Victor Lirio returns home to direct his first play here 2
When Victor Lirio left home at 20, he was compelled to pursue his creative life. There was no more looking back for him. Photo courtesy of Victor Liro

Victor Lirio returns home to direct his first play here

'My last professional job was at the Harold Pinter Theatre in London and now, I’m directing a Harold Pinter play in Manila,' Victor Lirio says.
Leah C. Salterio | Mar 02 2024

Filipino-American theater actor-turned-director Victor Lirio wanted to become a lawyer when he was young -- until he saw Gene Kelly in the classic "Singin' in the Rain."

“I was sidetracked because the reality of having a Gene Kelly career as an immigrant Filipino in America was farfetched. I was doing community theatre as a hobby, because I loved it,” Lirio told ANCX.

As a minority theater artist, Lirio didn’t get many opportunities as the plays getting produced were largely for white audiences. Hence, he had to create opportunities for himself with Diverse City Theater.

“I founded Diverse City Theater in New York as its artistic director in 2003,” Lirio said. “I began directing readings as part of our Green Room series, an incubator for new works, in 2006.

HeI directed my first production in 2008 -- Cassandra Medley’s full-length play, "Noon Day Sun," starring Emmy Award winner Ron Cephas Jones (NBC’s "This Is Us"), which was nominated for several Audelco Awards that season including Best Dramatic Production of the Year.

“Curiosity and the desire to tell extraordinary stories prompted me to get into directing. What’s exciting about directing is you get to build and re-imagine a world, explore a deeper context for the play’s core circumstance and relationships," he said.

“I also love language and character-driven plays. My work and training as an actor inform my directing work. The language of the creation and collaboration process with actors in the rehearsal room is organic.”

Lirio did not stop exploring other avenues in his directorial career. He went to London to do classical work, specifically Shakespeare.

“The first production I directed was a double bill of one-act plays by Edward Allan Baker, ‘North of Providence’ and ‘Dolores,’" he recalled.

He was recently resident director on "Dr Semmelweis" in the West End starring Oscar winner Mark Rylance at the Harold Pinter Theatre in London.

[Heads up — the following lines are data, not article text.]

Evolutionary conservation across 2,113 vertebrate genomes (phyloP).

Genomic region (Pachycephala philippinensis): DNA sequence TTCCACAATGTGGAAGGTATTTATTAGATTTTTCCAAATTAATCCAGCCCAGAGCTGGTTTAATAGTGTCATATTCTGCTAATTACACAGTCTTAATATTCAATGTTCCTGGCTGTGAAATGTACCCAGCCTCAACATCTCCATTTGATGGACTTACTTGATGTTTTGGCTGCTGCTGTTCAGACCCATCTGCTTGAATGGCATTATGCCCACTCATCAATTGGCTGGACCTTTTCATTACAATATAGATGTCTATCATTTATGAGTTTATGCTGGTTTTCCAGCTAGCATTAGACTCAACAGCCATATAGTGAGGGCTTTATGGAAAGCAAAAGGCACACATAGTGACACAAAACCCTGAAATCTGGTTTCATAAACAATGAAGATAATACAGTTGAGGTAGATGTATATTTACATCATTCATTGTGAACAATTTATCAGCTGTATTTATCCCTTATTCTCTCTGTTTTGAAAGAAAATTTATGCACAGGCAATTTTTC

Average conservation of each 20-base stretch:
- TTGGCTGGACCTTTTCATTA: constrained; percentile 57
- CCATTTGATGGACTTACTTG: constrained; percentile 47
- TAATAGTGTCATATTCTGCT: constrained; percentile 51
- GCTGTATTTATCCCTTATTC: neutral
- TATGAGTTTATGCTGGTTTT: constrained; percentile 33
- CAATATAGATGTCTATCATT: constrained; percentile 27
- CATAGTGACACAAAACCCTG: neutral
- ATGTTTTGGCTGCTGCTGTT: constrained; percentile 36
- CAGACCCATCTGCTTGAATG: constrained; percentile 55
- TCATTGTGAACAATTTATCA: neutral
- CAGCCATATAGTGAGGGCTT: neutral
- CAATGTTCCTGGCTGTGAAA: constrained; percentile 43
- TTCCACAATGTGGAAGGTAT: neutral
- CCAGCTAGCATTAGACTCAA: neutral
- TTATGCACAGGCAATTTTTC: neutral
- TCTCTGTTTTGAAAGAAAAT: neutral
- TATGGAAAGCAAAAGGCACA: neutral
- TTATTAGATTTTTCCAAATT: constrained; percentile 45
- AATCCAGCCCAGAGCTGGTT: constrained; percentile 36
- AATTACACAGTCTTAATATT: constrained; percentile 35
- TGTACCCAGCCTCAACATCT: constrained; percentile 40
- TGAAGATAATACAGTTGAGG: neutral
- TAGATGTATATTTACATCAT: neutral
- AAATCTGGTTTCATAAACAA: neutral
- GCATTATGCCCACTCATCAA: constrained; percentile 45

"My last professional job was at the Harold Pinter Theatre in London and now, I’m directing a Harold Pinter play in Manila,” he said, referring to Repertory Philippines' "Betrayal," which opened Friday at RCBC Plaza in Makati City.

 Working with Repertory Philippines

Although Lirio has been returning to Manila a number of times, he has not had the chance to direct a play here yet. When Repertory Philippines offered him, he was given the liberty to choose a play.

He zeroed in on Pinter’s “Betrayal,” and chose three British-Filipino actors – James Cooney, James Bradwell and Vanessa White – to headline the three-hander.

“I chose ‘Betrayal’ because I wanted to explore the play with Filipino actors from a second generation Filipino-British experience, examining Pinter’s gorgeous language and themes of extramarital affair and religion, gender inequality, male rivalry, etc.,” he explained.

And Lirio cannot be any pleased that he now gets to direct them in their first work together.

“I’ve seen James Cooney’s work at the Royal Shakespeare Company, The Barbican, and The Almeida. James Bradwell is a fellow alumni of the Bristol Old Vic whose works I’ve seen at the Turbine Theatre and Park Theatre in London," he said.

“I worked with both Jameses when we did the virtual Bridge project of the play, ‘The Pride,’ in 2020. They are both brilliant actors. Vanessa White was recommended to me. She auditioned for me in London and she did a fantastic read with James Cooney. So I cast her.”

Theater resilience

Lirio lamented the lack of work in theater this pandemic was one of the challenges he encountered in his profession.

“I didn’t think I’d go back to working in the theater again,” he said. “I was prepared to move on to my third act.”